One on one… with Dr Tendayi Viki
One thing about my job
I spend a lot of time helping companies work through the ‘paradox of success’ – the moment you become successful the seed for your future failure has been planted. Bill Gates once remarked that success is a lousy teacher because it convinces smart people that they cannot fail. So my work speaks to the psychology of complacency.
Trying to convince business leaders that they need to worry about the future can be a tough conversation to have when their bonus might be ten times my annual income! The management of current success is the Achilles heel for innovation in large companies. The interesting and challenging part of my job is to help leaders build management systems that allow them to both manage their current business and explore future opportunities.
Originals by Adam Grant. Leaders cannot pick the winning ideas on day one; according to Grant, the best way to have good ideas is to have a lot of ideas. He describes how people are familiar with a handful of plays from Shakespeare and a few classical songs from Mozart. However, these creative geniuses wrote hundreds of songs, plays and sonnets. The research in this book shows that if companies want to drive innovative behaviour, they have to create a space in which they make multiple small bets, see what gains traction and then double down investment in that.
One thing I’d change
The pervasive view that Africa needs charitable help to succeed. I am from Zimbabwe, and I truly believe that entrepreneurship and innovation from large companies will be what brings Africa out of poverty. The only thing we need are business leaders that are not only interested in the success of their companies but in improving the ecosystem in which their businesses operate. This involves investing in smaller companies and helping to build the infrastructure for business to succeed. Such an approach would unlock the inventiveness and creativity of the African people.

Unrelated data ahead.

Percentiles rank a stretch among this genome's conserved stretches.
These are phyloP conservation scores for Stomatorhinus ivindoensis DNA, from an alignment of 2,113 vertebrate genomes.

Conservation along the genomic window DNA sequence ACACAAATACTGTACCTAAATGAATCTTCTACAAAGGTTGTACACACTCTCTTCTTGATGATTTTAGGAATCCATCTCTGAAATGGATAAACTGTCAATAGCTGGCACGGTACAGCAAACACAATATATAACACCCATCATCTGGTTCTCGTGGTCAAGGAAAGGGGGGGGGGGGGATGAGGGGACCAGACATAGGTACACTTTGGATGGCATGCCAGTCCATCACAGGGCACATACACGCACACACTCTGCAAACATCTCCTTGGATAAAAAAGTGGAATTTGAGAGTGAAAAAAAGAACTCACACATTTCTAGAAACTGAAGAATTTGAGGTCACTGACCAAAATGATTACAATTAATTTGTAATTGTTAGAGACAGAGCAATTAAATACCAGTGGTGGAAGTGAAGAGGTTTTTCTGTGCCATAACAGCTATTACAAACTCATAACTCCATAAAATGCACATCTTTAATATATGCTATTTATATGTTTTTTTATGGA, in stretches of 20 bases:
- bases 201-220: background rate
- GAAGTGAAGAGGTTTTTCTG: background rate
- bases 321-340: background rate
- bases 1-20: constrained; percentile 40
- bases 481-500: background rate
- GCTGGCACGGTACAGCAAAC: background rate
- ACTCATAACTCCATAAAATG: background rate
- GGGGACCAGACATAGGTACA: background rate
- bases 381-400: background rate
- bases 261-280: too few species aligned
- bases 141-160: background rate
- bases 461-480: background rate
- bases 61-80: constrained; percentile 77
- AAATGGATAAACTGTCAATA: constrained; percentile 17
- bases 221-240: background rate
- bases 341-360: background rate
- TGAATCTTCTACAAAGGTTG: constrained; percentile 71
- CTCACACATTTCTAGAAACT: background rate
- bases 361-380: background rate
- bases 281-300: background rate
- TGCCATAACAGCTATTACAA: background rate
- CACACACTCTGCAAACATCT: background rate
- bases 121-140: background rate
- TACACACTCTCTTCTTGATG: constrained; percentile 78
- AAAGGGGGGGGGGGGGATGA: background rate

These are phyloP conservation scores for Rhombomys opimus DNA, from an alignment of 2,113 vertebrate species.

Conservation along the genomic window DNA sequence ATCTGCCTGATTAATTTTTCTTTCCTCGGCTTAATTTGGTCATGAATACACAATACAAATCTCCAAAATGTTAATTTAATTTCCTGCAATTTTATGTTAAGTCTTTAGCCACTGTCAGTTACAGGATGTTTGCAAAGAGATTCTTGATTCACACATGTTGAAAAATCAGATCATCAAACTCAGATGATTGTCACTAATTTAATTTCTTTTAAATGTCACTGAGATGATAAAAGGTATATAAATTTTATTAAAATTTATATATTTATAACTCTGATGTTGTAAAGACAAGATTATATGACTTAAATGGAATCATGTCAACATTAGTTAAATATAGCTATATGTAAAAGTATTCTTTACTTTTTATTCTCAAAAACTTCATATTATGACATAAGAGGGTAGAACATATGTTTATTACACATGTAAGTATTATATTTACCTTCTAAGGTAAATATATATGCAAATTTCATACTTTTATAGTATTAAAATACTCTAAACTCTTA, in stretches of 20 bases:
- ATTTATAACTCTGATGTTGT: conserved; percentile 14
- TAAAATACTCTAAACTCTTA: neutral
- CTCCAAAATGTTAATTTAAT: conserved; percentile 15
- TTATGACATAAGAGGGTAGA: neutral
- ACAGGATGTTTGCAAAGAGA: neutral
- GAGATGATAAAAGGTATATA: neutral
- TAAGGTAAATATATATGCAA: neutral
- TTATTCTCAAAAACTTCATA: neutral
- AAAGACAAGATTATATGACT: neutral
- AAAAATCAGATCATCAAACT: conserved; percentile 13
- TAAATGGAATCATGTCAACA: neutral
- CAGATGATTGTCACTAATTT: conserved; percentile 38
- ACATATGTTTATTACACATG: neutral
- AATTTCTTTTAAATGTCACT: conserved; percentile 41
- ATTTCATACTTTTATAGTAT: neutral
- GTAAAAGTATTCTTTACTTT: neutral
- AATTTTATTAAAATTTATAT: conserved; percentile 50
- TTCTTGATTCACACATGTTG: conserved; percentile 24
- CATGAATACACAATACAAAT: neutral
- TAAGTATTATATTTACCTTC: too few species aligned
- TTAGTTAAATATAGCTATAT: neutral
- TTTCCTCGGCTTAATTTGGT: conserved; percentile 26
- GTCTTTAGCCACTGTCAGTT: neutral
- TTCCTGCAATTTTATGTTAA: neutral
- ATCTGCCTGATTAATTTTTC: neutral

I am fascinated by athletes who reach the peaks of their careers but remain motivated to keep getting better. How do they not become complacent? What drives people like Sir Alex Ferguson to keep going even when they have accomplished so much? The answers can help with some of the questions I try to address with successful large organisations. I also use this as inspiration for myself. I try my best not to get caught up in the success of my books or any innovation awards I win. I constantly ask myself, how can I get better?
One proud moment
This one is a strange question to answer given my last response! But one was when my first book, The Corporate Startup, was awarded the 2018 Management Book of the Year Award for Innovation and Entrepreneurship by the Chartered Management Institute. It felt like an arrival of sorts. The journey had been long to get there and the reward felt really good.
One psychological superpower
The ability to not take negative feedback personally. My work is at the cutting edge, so I always face resistance. Sometimes this can degenerate into negative criticisms and personal attacks. However, people have every right to disbelieve and challenge my ideas. Not only is this good for me in terms of humility, it also helps me sharpen my craft.
One thing about the BPS
I am proud to be a Chartered Member. The BPS does good work advancing psychology as a discipline and profession. But what is most impressive is the focus on how research can be applied to improve people’s lives; consider the recent work on how people can move from poverty to flourishing, or cope with Covid-19.
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